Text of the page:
He’s dead too at age 27 or so. Another addition to the roll of honour that is made up of sixties and seventies musicians who died too young. An alarming number of them at age 27. They include the Bluesman who influenced Eric ‘Slowhand’ Clapton, Robert Johnson; “The Doors” frontman, Jim Morrison; the incomparable Janis ‘Little Girl Blue’ Joplin; the ‘Man-With-The-Guitar’  Jimi Hendrix; the Rolling Stones’ Brian Jones and ‘Pigpen’ of “The Grateful Dead”. Where have all the flowers gone? Well, none of them died in Vietnam. And Johnson died earlier, but also at age 27. Kind of a founding father of the ‘club’.

There I go again. Off on a different tangent and I’m not even warmed up! If you’re confused and exhausted you should see the view from my perspective. Man, it’s an amazing sight!

 

Pell-Mell into Hell – part 3

Living with an uninvited guest

When I was about eight years old I desperately wanted to be a nudist. I used to wander about the house, an upstairs flat at the time, in the altogether and stand at the windows wondering if anyone could see me. In my nakedness. My prepubescent body would tingle with electricity as I imagined being spied upon. It was always most exciting when my parents were home. I had to get bare, evade my parents and simultaneously expose myself at windows with open curtains.  My mother was an unabashed prude. Nakedness was somehow dirty. Like a peep show in Victorian England. Probably pornographic in her estimation. And because she didn’t like it I felt all the more titillated by the act. Then one day I was spoken to very sternly and it was explained to me that such behaviour is unseemly, somehow indicative of unfavourable mental health issues. I was exhorted to desist forthwith. And that was how my career as a nudist was nipped in the bud, so to speak. I was terrified of being shipped off to some ghastly Asylum to be experimented upon by the Dreaded Psychiatrists.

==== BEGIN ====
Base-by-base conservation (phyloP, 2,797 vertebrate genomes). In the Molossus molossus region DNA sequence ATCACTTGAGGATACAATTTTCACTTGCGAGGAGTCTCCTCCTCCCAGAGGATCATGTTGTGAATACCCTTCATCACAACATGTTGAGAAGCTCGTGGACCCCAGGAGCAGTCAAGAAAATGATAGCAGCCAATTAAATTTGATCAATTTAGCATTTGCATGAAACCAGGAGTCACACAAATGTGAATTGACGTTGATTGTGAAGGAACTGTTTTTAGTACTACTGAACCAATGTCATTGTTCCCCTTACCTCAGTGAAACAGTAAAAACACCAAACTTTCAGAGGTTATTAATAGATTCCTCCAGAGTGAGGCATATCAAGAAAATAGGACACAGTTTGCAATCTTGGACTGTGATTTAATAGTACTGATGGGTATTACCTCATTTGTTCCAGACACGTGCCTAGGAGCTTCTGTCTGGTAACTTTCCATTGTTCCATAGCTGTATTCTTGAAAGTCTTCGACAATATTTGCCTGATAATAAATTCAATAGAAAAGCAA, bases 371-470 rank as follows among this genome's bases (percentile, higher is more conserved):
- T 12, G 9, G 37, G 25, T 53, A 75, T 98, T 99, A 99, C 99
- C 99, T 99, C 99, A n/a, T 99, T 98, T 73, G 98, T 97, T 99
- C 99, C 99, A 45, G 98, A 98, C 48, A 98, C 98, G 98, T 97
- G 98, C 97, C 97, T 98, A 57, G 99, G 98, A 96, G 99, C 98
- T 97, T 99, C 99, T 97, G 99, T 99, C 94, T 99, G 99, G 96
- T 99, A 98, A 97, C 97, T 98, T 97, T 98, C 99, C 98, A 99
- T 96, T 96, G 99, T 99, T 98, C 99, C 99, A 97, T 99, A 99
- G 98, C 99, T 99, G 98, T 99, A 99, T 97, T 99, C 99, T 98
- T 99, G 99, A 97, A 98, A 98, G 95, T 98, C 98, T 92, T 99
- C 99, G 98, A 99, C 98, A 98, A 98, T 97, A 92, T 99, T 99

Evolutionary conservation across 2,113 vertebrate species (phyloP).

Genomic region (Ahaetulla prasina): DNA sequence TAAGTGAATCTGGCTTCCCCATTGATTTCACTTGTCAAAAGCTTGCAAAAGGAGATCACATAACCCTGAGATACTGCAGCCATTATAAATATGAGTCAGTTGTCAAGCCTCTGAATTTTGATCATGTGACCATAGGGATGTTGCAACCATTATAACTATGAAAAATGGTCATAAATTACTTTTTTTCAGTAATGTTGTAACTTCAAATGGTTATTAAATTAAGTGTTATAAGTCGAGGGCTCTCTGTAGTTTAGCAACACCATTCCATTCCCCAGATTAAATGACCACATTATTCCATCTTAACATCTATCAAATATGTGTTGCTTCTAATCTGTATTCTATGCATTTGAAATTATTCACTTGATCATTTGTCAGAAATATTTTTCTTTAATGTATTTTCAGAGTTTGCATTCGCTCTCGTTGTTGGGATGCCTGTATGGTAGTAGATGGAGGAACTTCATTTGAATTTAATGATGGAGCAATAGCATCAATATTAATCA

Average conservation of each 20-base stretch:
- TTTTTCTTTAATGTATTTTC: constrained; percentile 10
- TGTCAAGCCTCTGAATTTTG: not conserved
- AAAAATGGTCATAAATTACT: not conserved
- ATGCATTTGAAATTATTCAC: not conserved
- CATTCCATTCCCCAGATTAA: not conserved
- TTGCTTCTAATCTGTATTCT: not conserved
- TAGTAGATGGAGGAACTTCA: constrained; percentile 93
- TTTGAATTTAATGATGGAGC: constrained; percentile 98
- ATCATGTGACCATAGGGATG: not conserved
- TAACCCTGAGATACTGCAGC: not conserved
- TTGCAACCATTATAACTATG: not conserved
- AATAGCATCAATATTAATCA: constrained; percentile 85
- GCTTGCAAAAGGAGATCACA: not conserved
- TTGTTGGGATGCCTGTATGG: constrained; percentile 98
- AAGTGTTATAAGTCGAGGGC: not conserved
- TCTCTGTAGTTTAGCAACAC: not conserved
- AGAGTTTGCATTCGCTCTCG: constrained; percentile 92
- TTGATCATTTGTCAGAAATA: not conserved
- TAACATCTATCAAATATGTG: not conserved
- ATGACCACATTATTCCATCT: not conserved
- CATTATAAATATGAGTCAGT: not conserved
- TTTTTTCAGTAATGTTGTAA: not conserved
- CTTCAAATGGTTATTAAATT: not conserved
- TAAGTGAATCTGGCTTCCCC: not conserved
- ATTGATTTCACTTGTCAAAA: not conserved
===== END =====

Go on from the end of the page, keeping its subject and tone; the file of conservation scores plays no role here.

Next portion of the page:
Going about fully clothed seemed like a good trade off. Phew, I’d had a close call there.

I was very taken with the exploits of Biggles in his WWI Sopwith Camel. Biggles was a flyer with the Royal Flying Corps in the 1914 – 18 war in Europe. He cut an heroic figure in his leather flying helmet, gloves and fur-collared flying jacket. Goggles and a scarf topped out his sartorial splendour as he dispatched Boche Fokker Triplanes and the like with admirable aplomb.  These stories came in picture comics, nowadays called Graphic Novels, brought in from England by Central News Agency, now known as CNA. My father had served in the Royal Air Force and he indulged me with these story picture books every week. I became an avid collector and worshipped every fibre of the Biggles character. I lived in my imagination vicariously connected to Biggles through the pages of my weekly comics.